Encountering a Samsung Dryer not heating issue can leave you puzzled, with controls showing signs of life but the start button refusing to cooperate.
How to fix Samsung Dryer not heating issue?
Electric dryer: Ensuring adequate power supply
In the case of an electric dryer, it is crucial to verify the power source.
- Check if the circuit breaker assigned to the dryer has tripped.
- Since electric dryers rely on a 240V power supply with a 2-pole breaker, it’s possible for one pole to trip while the other remains functional.
- Although the dryer will still spin due to the available 120V from the unaffected breaker, the heating element won’t activate. To rectify this, completely switch off the dryer circuit breaker and then switch it back on.
- Proceed to our page to check the outlet that supplies power to the dryer after ensuring the power is restored.
Gas dryer: Simple checks
For a gas dryer, a few straightforward checks can help resolve the issue:
- Ensure that your gas bill is paid, especially if the dryer is the sole gas appliance in your household.
- Confirm that the gas supply is properly connected and turned on.
- Verify that the gas valve or cock is open by ensuring the handle aligns with the pipe.
- If this problem arises during the initial setup, inspect the gas supply pipe for any blockages. Resolving this may involve disassembling the supply line to ensure clear passage.
At this stage, resolving the problem requires accessing the interior of your dryer.
- Take advantage of this opportunity to conduct a thorough cleaning, as a dirty dryer is susceptible to numerous malfunctions.
- Since you’ll need to open the cabinet, there’s no harm in performing a cleaning routine. Moreover, it provides a better environment for troubleshooting.
Ensuring proper airflow: Your dryer’s performance relies on adequate airflow. Insufficient airflow caused by clogged exhaust ducts can lead to overheating, resulting in a lack of heat. Our Dryer Maintenance page offers a step-by-step guide on cleaning your machine and exhaust ducts and checking the airflow, guaranteeing optimal functionality.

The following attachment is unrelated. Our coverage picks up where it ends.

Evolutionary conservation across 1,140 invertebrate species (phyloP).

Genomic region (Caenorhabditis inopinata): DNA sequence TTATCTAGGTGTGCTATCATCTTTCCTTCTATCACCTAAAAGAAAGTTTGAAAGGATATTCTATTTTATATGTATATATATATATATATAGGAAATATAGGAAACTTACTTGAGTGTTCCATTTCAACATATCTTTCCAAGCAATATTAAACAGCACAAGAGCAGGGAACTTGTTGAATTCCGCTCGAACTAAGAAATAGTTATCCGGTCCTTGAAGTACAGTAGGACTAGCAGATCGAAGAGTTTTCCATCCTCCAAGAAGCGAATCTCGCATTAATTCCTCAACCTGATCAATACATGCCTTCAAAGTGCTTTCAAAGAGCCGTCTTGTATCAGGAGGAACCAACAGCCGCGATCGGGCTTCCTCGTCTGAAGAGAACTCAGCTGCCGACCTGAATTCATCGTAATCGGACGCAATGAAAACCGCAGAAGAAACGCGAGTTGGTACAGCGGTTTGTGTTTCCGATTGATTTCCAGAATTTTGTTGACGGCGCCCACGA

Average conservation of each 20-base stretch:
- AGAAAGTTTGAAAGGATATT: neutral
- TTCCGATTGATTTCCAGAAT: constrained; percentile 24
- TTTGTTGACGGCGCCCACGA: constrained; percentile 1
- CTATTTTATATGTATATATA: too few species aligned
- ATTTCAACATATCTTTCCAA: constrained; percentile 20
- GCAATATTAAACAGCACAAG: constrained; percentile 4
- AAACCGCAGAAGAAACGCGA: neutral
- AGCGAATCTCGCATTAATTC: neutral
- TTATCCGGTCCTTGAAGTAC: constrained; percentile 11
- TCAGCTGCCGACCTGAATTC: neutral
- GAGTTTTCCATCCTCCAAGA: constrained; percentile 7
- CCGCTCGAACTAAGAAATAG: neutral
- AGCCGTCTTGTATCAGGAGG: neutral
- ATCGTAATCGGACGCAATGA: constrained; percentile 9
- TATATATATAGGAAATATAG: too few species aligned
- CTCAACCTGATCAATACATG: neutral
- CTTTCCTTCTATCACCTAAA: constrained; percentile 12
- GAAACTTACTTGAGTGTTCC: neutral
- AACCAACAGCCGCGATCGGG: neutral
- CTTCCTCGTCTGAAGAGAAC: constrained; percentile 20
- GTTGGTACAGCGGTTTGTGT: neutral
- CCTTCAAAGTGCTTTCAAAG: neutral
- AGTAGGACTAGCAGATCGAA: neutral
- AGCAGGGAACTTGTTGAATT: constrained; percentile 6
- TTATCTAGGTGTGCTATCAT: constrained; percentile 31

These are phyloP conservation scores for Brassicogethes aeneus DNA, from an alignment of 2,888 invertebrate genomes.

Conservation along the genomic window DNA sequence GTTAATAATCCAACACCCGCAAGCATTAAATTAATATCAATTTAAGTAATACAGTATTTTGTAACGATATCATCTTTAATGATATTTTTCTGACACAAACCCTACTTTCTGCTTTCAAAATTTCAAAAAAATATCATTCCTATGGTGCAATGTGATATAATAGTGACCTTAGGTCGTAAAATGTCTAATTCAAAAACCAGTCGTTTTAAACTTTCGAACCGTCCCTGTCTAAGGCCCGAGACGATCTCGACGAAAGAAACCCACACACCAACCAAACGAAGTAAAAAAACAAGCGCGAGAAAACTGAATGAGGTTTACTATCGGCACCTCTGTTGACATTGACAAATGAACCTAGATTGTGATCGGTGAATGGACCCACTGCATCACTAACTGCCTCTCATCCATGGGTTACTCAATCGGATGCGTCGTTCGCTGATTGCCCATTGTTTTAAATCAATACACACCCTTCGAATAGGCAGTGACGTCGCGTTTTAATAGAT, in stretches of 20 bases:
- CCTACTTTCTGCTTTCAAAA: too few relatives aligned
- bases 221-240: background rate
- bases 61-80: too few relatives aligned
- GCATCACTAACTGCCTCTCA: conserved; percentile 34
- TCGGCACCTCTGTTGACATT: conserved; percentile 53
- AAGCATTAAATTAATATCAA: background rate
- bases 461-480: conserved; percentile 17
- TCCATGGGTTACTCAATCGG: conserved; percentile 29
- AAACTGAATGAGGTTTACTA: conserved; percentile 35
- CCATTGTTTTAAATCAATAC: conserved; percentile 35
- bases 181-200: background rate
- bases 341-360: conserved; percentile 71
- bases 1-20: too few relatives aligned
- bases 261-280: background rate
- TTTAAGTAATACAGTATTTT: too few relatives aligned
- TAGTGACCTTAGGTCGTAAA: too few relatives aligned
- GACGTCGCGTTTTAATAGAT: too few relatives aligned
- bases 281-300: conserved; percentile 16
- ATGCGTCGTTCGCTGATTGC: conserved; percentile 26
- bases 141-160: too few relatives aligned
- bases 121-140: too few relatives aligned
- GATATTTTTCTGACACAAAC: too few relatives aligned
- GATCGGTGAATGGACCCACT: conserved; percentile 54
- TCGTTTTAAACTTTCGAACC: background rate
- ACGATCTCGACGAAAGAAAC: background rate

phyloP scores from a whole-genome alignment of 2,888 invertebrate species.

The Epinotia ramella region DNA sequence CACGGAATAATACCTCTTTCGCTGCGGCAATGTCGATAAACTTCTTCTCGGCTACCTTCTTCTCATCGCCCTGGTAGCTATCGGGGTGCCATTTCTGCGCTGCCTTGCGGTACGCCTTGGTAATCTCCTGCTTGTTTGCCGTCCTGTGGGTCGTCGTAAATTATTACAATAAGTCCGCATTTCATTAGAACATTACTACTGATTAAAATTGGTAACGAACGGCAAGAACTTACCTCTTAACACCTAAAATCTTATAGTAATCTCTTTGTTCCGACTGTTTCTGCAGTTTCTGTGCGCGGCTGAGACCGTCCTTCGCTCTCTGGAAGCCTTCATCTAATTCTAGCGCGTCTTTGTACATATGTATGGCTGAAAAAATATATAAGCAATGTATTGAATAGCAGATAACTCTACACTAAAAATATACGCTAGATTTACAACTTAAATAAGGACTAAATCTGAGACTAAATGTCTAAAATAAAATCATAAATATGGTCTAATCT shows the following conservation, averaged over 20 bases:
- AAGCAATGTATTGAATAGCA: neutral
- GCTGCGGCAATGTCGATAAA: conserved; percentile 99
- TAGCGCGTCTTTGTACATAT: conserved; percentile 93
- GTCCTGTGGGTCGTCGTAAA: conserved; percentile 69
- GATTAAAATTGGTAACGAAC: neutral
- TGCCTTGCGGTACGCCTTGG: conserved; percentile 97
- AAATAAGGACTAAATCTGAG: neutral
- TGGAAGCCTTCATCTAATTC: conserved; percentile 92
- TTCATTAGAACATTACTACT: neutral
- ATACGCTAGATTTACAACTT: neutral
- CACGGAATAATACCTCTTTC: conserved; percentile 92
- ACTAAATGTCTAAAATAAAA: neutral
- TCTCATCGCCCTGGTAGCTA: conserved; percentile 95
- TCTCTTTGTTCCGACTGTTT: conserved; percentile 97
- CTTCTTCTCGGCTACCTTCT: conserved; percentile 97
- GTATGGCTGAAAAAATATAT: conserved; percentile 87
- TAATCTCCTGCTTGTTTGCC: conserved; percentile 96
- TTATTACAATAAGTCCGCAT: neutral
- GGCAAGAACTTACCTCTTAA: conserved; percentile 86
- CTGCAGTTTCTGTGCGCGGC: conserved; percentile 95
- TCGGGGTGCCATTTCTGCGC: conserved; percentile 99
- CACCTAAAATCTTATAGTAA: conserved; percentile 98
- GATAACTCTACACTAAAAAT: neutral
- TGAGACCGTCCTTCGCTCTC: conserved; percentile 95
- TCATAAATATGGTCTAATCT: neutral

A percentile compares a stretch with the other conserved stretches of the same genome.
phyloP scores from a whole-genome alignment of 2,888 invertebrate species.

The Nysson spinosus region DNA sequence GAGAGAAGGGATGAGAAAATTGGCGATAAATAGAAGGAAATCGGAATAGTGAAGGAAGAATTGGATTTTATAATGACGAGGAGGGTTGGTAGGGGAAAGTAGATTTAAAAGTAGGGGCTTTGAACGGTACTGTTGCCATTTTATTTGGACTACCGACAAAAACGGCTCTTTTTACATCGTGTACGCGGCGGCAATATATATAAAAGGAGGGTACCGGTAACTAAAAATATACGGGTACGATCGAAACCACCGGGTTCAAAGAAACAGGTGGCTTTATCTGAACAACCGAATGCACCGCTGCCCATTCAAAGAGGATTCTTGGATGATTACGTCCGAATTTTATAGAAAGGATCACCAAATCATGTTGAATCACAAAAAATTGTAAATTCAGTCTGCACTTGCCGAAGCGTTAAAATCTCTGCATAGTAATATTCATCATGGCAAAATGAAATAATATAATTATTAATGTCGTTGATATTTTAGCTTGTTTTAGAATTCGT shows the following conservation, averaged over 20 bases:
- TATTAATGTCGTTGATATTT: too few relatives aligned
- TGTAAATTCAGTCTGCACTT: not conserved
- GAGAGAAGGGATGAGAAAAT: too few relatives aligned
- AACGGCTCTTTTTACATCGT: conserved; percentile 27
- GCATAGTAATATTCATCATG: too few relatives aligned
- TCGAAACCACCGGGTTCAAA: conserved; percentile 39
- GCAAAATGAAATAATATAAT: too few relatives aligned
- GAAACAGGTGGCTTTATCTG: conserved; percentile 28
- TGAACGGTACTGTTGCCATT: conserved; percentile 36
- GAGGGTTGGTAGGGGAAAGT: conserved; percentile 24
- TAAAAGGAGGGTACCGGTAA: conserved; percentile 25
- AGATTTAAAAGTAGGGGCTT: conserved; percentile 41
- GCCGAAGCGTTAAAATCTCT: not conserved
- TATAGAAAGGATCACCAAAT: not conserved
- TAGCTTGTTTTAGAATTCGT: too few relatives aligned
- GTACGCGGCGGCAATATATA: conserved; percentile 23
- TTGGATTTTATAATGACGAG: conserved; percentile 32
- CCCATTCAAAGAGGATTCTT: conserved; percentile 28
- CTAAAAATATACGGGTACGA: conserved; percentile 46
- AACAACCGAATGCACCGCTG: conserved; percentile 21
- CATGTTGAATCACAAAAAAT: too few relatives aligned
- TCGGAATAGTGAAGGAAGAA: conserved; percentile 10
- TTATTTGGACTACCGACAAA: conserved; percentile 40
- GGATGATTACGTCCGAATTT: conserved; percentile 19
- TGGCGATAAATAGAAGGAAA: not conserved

Faulty thermal cutoff or Hi-Limit thermostat
Considering your dryer still spins, it’s highly unlikely that the thermal fuse (found on the blower outlet in Samsung electric models) or the thermal cutoff (situated on the blower housing in gas models) has blown. Such occurrences would result in the motor stopping and refusing to restart.
- Begin by checking the thermal cutoff on your electric dryer.
- Locate it on the heater assembly, positioned towards the front of the dryer. Use a multimeter to check for continuity.
- If the thermal cutoff is functioning correctly, proceed to the next item on the list. If it’s faulty, replace it along with the hi-limit thermostat. Then move on to inspect the control devices.
- Examine the hi-limit thermostat, which can experience failures where it fails to open, triggering the operation of the thermal cutoff.
- On gas models, find the hi-limit thermostat on the burner cone.
- On electric models, it is situated on the heater box, next to the terminals for the heating element. The thermal cutoff is positioned right next to it.
- Use a multimeter to test the hi-limit thermostat for continuity. If it’s functioning properly and the thermal cutoff hasn’t blown, proceed to inspect the control devices. If the thermal cutoff was blown, replace the hi-limit thermostat as well, and then examine the control devices.
Faulty control devices
Most Samsung dryers utilize thermistors instead of thermostats for temperature control.
- To measure the resistance of these devices, refer to the tech sheet typically enclosed inside your dryer cabinet.